At least two of the Rolls plaques appear, most unusually, to be secular in subject, one derived from the medieval Romance of Alexander. In this Alexander the Great explores the sky in a chariot pulled by griffins lured upwards by a baited pole. The meaning of this subject depended on its context and it could variously symbolise pride or faith. As with many medieval works, nothing is known of the identity of their artist, what object they adorned, or who commissioned them. Similar plaques, possibly from the same group, have been identified at the British Museum (Namaan bathing in the Jordan); New York, Metropolitan Museum (the Baptism, the Crucifixion, the Holy Women at the Tomb, Pentecost); Paris, the Louvre (a Centaur with a bow and arrow, a youth killing a dragon and Saints Sebastian, Tranquillinus and Livinus).
The Rolls plaques, like those in the Louvre, are unusual in their inclusion of seemingly secular imagery. It is likely that the group formed part of a larger scheme - such as a large altar-piece - which might have combined religious subjects alongside secular scenes, which would have carried allegorical significance. Although it has been suggested that the plaques formed part of Abbot Suger’s famous enamelled altar cross, this seems unlikely as the decoration of the cross probably focused upon Christ’s Passion and Resurrection.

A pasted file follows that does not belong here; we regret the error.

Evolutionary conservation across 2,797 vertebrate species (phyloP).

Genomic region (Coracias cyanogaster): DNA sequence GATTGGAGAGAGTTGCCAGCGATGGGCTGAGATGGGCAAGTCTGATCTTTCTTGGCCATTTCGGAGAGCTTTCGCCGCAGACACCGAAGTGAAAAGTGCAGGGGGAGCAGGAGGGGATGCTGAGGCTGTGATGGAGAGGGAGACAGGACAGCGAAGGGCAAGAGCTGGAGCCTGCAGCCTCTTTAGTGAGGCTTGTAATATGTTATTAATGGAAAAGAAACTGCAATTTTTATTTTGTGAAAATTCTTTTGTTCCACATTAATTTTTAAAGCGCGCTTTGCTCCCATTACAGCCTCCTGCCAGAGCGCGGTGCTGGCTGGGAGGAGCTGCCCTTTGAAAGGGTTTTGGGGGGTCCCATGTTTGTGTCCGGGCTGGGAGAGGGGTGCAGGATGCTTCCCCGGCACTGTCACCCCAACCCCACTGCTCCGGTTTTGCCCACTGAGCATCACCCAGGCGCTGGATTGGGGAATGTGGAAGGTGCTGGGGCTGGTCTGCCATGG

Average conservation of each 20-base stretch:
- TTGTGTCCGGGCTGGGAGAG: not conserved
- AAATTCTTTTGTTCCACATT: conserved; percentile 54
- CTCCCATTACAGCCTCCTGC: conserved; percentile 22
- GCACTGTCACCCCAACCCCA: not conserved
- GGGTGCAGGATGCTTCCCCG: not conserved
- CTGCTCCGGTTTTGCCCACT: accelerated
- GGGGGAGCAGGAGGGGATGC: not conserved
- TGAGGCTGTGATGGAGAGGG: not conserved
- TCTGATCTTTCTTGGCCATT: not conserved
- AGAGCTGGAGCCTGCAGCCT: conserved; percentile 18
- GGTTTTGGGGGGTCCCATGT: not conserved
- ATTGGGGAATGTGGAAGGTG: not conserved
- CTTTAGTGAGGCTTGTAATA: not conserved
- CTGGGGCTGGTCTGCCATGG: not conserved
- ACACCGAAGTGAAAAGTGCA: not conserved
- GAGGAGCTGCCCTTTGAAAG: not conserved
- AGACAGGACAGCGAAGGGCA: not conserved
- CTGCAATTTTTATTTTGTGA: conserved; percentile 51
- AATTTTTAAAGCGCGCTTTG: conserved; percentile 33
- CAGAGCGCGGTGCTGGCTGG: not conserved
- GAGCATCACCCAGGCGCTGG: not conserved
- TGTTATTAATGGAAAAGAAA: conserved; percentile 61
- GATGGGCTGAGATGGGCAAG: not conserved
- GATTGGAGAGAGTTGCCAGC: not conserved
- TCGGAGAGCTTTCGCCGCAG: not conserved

The plaques are stylistically and technically very close indeed to a semi-circular enamel now in the British Museum, which shows Henry of Blois, Bishop of Winchester (d.1171) holding an altar. It seems possible that all the plaques originally adorned one of his gifts to his cathedral at Winchester, perhaps a great altar-piece which would have been destroyed in the 16th century Dissolution upheavals.
Mosan, c.1160. Gilt copper and enamel. A man riding a camel; Medieval treasury
Bibliographic References (Citation, Note/Abstract, NAL no)
A.W. Franks "Vitreous Art" in Art Treasures of the United Kingdom ed. J.B. Waring, London, 1858 p.23, pl.V, fig.5
H.P. Mitchell, "Some Enamels of the School of Godefroid de Claire", London, The Burlington Magazine vol.XXXV (1919), pp.92-102, 217-221.
H. Landis "Essai de groupement de quelques emaux autour de Godefroid de Huy", Paris, L'Art Mosan, 1953, pp.139-145
H. Swarzenski Monuments of Romanesque Art, London 1954p.72, ill. pl.180, figs. 403-4
W.H. Forsyth "Around Godefroid de Claire", New York, Metropolitan Museum Bulletin, 24, 1965-6, pp.312-15, ill.
P. Lasko, Ars Sacra Basel, 1970 pp.187-91, 299
M.M. Gauthier, Les emaux du moyen age, Paris, 1972, cat.no. 90, pp.132-4, ill.
N. Morgan, "The Iconography of 12th Century Mosan Enamels", Cologne, Rhein und Maas Kunst und Kultur 800-1400, 1973, vol.II, pp.270-75
W. Voelkle The Stavelot Triptych, New York 1980, cat.no.8
N. Stratford, "The Henry of Blois Plaques in the British Museum", Medieval Art & Architecture at Winchester Cathedral, 1983, pp.32-3, notes 47-55, ill. pl.XIII
Campbell, Marian, An Introduction to Medieval Enamels, London: HMSO, 1983, p. 24, pl. 10
M. Campbell, "The Rolls Plaques" NACF Review, London, 1989, pp.99-102, ill.
M. Campbell, "The Rolls Plaques" in Metalwork Acquisitions at the Victoria and Albert Museum 1978-88, The Burlington Magazine, London, May 1989, vol CXXXI, no.1034 PP.385-392 ill.
Gereon Sievernich and Hendrik Budde (eds.) Europa und der Orient, 800-1900, Gütersloh : Bertelsmann Lexikon Verlag, 1989
Reason For Production: Commission
Copper; Enamel; Gold
Engraving; Champleve; Cloisonne; Gilding
Metalwork; Christianity; Religion